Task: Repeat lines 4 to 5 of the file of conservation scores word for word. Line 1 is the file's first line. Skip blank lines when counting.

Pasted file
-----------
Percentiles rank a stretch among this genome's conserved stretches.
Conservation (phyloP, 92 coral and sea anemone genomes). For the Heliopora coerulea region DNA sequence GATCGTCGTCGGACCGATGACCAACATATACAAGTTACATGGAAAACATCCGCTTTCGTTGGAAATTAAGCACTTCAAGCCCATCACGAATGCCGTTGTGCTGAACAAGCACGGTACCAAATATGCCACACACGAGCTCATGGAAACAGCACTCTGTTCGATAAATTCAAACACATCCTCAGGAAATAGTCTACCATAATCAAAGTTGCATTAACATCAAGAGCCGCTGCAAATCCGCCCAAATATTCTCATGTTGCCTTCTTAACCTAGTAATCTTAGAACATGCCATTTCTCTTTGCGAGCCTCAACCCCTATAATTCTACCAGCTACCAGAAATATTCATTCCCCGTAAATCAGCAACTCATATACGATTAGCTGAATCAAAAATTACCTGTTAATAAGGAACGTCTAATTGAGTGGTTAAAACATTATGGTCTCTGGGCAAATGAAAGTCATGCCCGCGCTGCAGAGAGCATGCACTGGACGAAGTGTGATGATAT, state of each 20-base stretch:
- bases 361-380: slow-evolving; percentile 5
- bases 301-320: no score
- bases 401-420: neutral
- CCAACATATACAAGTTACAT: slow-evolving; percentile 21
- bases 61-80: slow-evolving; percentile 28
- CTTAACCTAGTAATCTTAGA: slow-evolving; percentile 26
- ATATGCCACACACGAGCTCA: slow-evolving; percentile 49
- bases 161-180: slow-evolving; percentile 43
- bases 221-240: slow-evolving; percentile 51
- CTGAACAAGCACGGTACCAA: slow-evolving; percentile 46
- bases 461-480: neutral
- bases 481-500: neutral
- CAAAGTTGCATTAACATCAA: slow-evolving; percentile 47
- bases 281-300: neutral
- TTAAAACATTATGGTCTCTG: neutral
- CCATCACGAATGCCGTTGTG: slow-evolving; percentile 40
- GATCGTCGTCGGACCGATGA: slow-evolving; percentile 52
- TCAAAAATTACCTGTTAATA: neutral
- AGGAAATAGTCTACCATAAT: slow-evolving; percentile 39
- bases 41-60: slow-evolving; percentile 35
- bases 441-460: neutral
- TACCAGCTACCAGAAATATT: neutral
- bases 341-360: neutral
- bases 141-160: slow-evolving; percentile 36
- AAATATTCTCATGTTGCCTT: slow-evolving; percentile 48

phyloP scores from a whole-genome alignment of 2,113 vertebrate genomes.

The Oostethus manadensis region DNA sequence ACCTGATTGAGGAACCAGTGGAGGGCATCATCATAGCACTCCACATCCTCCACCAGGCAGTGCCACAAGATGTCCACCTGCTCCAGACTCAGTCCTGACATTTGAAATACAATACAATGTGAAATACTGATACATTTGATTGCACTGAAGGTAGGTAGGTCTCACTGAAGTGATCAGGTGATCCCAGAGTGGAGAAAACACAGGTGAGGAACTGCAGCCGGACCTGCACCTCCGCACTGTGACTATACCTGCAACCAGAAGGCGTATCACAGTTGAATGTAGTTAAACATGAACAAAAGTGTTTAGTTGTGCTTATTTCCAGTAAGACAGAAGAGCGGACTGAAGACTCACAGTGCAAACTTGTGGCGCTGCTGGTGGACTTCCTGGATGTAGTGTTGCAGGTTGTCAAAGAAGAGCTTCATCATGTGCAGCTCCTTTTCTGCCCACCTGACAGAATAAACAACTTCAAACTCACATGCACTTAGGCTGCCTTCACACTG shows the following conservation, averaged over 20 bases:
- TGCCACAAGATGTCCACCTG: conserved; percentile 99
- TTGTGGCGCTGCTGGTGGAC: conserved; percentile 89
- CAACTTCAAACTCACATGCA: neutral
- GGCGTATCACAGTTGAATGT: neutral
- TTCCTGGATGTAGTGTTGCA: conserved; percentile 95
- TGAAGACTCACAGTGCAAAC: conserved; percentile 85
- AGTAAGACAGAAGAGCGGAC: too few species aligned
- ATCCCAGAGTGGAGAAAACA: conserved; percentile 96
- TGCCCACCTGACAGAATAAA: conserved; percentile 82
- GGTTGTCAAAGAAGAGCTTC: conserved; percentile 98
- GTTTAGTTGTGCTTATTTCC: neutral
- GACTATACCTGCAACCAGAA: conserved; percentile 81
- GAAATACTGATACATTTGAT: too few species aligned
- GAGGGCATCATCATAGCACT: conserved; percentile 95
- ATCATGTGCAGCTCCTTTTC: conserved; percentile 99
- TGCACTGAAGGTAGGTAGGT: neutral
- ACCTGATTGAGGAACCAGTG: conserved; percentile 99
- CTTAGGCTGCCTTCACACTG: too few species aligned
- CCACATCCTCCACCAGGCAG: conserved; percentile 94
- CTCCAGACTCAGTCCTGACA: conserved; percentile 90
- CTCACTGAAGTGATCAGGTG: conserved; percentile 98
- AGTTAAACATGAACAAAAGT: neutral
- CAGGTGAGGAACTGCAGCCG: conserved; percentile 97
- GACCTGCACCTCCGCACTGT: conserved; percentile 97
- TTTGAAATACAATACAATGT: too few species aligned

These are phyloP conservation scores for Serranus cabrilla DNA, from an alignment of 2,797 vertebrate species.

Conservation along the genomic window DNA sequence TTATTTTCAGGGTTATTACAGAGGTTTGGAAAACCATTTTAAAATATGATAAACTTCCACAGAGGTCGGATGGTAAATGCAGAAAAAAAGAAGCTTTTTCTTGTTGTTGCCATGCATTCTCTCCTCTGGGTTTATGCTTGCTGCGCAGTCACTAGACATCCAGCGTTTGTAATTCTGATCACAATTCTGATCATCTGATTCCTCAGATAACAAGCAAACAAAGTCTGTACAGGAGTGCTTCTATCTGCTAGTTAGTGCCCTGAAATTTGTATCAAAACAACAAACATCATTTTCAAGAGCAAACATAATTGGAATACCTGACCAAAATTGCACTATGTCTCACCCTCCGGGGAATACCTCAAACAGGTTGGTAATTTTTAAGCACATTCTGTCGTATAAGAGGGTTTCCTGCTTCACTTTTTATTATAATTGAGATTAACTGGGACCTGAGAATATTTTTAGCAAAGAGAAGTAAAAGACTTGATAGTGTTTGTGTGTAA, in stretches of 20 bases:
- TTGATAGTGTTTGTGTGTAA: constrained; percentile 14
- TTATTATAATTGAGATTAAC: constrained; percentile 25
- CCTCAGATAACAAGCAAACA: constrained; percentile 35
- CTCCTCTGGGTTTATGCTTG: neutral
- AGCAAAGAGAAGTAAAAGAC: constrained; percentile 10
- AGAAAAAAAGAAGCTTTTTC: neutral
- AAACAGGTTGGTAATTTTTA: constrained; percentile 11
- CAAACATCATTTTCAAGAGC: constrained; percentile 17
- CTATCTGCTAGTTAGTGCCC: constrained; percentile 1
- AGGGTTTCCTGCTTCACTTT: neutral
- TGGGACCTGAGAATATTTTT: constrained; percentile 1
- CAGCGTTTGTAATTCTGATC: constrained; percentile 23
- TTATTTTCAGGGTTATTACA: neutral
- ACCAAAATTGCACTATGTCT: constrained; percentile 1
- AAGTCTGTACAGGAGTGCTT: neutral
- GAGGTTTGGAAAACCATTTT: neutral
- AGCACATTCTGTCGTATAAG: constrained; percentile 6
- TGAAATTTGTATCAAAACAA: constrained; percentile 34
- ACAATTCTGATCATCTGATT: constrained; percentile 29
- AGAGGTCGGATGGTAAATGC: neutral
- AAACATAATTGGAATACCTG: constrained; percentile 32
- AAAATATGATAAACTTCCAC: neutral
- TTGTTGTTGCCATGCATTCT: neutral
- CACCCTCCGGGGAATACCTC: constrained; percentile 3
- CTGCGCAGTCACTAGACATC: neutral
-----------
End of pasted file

- bases 301-320: no score
- bases 401-420: neutral